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Hemmings Motor News Blog

Hemmings Motor News has been around since 1954. We're proud of our heritage, but we're also more than the Hemmings full of classifieds that your father subscribed to. Aside from new editorial content every month in Hemmings, we have three monthly magazines: Hemmings Muscle Machines, Hemmings Classic Car and Hemmings Sports and Exotic Car.

While our editors traverse the country to find the best content for those magazines, we find other oddities related to the old-car hobby that we really had no place for - until now. With this blog, we're giving you a behind-the-scenes look at what we see and what we do during the course of putting out some of the finest automotive magazines you'll ever read.

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Video: No Words, No Soundtrack, Just One Man Handcrafting An Entire Etceterini From Scratch

Posted November 23, 2021 5:00 AM by dstrohl
Pathfinder Tags: Lancia

In the first two parts of a video series on building an Etceterini from scratch, the Meister behind the Gasolini YouTube channel designed and built an entire drivable chassis for the car. Sure, the design's not as complex as an F1 chassis, but with a few plot points on some graph paper, a few straightedge lines, a bit of welding, and some Lancia parts, the builder makes it look like child's play.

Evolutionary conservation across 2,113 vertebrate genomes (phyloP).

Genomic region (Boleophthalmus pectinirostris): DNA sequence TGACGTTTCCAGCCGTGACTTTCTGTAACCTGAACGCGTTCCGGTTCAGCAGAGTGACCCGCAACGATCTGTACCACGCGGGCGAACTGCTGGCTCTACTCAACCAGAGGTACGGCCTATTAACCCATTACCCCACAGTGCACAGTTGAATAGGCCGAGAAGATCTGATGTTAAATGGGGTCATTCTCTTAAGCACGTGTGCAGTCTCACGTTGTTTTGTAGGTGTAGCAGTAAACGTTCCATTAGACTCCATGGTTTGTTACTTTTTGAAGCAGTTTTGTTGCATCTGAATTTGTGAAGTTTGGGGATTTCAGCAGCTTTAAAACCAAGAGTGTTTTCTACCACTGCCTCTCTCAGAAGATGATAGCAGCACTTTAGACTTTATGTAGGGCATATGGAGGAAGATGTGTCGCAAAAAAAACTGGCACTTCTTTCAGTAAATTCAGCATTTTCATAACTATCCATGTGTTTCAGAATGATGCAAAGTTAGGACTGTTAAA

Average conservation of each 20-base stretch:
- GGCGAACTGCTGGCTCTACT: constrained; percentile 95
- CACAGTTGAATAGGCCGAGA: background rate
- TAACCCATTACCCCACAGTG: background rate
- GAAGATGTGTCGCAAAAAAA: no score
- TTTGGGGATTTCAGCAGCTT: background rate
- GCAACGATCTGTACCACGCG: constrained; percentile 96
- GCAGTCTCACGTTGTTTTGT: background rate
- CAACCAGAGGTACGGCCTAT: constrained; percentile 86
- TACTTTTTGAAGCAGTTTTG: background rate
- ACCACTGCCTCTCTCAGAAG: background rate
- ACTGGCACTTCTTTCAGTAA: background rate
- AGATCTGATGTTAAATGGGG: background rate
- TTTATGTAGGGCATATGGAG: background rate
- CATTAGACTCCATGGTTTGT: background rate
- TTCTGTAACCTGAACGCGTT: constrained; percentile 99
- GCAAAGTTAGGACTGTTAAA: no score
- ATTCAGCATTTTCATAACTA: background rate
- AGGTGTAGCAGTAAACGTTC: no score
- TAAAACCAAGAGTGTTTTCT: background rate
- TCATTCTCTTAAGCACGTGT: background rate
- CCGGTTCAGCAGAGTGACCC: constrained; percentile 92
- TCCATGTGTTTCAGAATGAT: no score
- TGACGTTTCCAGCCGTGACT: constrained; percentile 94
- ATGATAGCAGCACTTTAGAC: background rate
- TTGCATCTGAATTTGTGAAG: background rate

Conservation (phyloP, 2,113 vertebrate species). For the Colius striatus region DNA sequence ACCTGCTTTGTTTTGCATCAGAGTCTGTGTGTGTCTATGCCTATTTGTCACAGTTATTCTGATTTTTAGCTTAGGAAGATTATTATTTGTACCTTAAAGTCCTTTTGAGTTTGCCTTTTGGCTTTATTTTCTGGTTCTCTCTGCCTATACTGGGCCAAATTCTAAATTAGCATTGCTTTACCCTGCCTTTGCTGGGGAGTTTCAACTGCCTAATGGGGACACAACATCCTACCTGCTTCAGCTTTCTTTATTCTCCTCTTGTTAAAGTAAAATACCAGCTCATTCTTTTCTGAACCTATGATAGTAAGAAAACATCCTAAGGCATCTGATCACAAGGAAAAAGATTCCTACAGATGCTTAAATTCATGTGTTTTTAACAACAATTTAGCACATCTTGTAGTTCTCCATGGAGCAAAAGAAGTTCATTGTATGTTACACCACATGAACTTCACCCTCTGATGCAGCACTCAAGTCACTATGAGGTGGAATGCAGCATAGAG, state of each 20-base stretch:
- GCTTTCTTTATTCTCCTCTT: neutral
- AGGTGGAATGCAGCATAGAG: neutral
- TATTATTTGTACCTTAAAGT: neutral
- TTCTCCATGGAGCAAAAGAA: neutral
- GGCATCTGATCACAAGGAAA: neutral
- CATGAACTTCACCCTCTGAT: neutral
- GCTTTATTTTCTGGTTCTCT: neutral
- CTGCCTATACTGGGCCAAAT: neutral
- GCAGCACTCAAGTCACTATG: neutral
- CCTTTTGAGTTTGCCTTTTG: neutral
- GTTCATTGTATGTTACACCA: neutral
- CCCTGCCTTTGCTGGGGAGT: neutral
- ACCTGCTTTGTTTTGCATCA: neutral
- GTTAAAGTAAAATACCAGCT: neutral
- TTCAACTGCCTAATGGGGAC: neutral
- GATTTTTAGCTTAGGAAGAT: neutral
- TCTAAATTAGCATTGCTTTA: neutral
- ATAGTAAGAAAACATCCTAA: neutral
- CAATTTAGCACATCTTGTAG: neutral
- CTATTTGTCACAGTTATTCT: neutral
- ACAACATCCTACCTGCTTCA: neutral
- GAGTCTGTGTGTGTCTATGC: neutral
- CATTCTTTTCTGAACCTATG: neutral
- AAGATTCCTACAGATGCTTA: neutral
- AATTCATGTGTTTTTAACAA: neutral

Seventeen videos later, the car is yet to be fully bodied. That's no knock on the builder's skills or ability to deliver a finished product, nor does it imply a lot of dithering about. Rather, it's a full-on celebration of the thought processes and the work that goes into transforming graph-paper lines into a fully fleshed-out three-dimensional aluminum-bodied car. It's a labor-intensive process, one done without the aid of CAD or 3D printing or even any power tools, so one could easily see an old-world craftsman beating and joining panels just like this on the original etceterinis.

All of this is done without dialog and without any sort of music except that of the hammer, the rasp, and the torch. We only see Mr. Gasolini's hands and the work they produce and a few captions to provide context. But that's not to say we don't see a personality behind it all. From the discipline and the experience that goes into the work, the creative solutions to challenging problems, and the patience to do it right (not to mention the conscious decision not to obfuscate the work with Instagram handles and loudmouths and "we gotta get this done before SEMA" storylines), we know all we need to know about the craftsman at work.

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